Stop execution of Javascript function (client side) or tweak it

I want to stop the execution of one single line from a site, so that the whole page is read by the browser except that single line. Or the browser may simply skip the execution of that javascript function.

OR

Is there way i can tweak the javascript somehow so that the random number generating function in javascript do not generate random number, but the numbers i want...

I dont have access to the site on which the script is hosted so all this needs to be done client side.

Answers:

Answer

Firefox currently supports the beforescriptexecute event (as of Version 4, released on March 22, 2011).

With that event and the // @run-at document-start directive, Firefox and Greasemonkey now seem to do a good job intercepting specific <script> tags.

This is still not possible for Chrome+Tampermonkey. For anything but Firefox+Greasemonkey, you will need to use techniques as shown in the other answers, below, of write a full browser extension.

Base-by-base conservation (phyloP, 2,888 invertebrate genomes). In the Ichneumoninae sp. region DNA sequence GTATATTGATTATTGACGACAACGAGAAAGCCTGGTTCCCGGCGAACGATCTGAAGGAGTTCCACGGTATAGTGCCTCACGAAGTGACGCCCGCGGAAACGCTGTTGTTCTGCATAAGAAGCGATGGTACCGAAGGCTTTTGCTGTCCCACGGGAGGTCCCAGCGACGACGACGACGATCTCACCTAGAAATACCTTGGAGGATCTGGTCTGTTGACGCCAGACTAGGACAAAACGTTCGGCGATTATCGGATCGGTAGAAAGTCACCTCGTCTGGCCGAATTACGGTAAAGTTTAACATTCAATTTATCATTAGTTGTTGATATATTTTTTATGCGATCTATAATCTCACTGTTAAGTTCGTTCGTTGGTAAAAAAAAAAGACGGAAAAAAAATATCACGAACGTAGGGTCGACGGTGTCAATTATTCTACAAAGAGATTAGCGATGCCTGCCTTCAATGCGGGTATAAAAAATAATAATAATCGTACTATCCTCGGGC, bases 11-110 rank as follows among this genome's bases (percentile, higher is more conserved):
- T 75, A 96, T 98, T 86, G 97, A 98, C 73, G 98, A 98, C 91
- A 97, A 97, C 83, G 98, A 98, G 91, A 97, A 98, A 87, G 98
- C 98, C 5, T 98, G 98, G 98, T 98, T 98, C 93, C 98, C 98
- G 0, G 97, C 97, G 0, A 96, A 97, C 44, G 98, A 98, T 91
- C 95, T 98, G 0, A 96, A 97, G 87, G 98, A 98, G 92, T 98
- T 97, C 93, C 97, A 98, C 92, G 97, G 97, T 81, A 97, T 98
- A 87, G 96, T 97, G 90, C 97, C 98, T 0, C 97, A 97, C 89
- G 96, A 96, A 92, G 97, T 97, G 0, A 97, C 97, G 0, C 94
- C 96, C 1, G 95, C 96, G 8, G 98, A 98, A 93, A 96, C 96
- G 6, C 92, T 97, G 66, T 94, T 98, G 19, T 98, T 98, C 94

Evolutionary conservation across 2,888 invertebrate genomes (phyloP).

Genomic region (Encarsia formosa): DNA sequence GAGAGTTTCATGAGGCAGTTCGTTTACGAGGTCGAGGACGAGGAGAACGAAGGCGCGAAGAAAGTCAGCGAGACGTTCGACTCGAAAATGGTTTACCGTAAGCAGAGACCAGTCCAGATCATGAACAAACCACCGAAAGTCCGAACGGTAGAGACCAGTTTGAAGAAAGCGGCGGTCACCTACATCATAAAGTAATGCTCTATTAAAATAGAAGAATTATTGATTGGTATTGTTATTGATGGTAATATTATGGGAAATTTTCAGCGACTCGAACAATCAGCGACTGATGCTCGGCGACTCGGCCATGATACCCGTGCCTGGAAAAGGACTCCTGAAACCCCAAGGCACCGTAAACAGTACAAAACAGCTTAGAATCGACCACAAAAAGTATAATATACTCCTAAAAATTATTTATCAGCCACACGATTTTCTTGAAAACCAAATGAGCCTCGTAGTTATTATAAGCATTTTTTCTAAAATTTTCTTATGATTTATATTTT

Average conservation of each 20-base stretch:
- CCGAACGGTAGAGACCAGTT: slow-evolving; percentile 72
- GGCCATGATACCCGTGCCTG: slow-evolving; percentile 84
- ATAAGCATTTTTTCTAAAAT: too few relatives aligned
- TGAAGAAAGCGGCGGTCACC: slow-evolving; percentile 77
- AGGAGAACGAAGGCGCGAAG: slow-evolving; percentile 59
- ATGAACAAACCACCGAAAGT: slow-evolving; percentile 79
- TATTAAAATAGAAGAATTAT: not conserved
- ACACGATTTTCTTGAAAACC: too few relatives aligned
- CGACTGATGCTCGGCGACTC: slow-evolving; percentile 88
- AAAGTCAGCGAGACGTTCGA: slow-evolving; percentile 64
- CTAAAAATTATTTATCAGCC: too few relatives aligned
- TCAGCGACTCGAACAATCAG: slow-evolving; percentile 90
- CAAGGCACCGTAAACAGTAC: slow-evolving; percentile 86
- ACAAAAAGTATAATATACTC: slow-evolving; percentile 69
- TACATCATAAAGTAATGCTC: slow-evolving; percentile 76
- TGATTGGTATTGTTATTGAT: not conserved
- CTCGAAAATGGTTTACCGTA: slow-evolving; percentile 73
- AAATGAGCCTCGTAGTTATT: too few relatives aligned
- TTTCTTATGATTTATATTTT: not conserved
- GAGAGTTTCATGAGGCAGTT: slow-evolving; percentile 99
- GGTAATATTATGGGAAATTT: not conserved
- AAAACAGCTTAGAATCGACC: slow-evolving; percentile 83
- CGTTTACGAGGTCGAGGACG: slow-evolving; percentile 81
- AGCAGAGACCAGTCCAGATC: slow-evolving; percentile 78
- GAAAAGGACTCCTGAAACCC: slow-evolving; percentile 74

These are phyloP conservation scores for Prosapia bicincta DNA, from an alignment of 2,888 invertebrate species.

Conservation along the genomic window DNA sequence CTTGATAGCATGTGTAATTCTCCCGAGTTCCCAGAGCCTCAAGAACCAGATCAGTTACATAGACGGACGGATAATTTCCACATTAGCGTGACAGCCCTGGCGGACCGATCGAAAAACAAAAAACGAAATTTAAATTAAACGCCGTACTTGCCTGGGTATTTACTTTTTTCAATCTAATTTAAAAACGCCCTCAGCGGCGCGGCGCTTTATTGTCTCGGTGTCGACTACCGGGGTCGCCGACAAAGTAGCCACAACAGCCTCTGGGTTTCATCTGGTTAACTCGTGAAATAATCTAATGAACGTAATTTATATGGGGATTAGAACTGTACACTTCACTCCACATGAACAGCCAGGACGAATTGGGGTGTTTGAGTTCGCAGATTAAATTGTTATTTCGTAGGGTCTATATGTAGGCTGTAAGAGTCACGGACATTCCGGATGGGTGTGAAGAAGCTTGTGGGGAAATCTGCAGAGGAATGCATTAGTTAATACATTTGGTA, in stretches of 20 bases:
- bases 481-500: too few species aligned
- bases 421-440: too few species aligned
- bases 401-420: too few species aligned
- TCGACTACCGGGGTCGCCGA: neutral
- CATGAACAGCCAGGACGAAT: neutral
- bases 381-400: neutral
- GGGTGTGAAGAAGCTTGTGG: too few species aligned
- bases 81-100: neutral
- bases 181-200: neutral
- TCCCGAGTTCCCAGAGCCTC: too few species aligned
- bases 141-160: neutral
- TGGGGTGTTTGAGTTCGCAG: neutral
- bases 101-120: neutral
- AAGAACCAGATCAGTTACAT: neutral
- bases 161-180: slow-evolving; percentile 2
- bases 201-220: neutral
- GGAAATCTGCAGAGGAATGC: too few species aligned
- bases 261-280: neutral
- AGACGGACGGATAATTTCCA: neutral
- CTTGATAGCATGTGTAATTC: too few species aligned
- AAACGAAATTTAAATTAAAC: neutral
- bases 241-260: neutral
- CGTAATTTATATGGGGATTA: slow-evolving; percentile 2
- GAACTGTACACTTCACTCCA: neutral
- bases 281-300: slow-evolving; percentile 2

The checkForBadJavascripts function encapsulates this. For example, suppose the page had a <script> tag like so:

<script>
    alert ("Sorry, Sucka!  You've got no money left.");
</script>

You could use checkForBadJavascripts like so:

checkForBadJavascripts ( [
    [   false, 
        /Sorry, Sucka/, 
        function () {
            addJS_Node ('alert ("Hooray, you\'re a millionaire.");');
        } 
    ]
] );

to get a much nicer message. (^_^)
See the inline documentation, in checkForBadJavascripts, for more.


To see a demonstration in a complete script, first visit this page at jsBin. You will see 3 lines of text, two of them added by JS.

Now, install this script (View source; it's also below.) and revisit the page. You will see that the GM-script deleted one bad tag and replaced another with our "good" JS.


Note that only Firefox supports the beforescriptexecute event. And it was removed from the HTML5 spec with no equivalent capability specified.



Complete GM script example (The same as the one at GitHub and jsBin):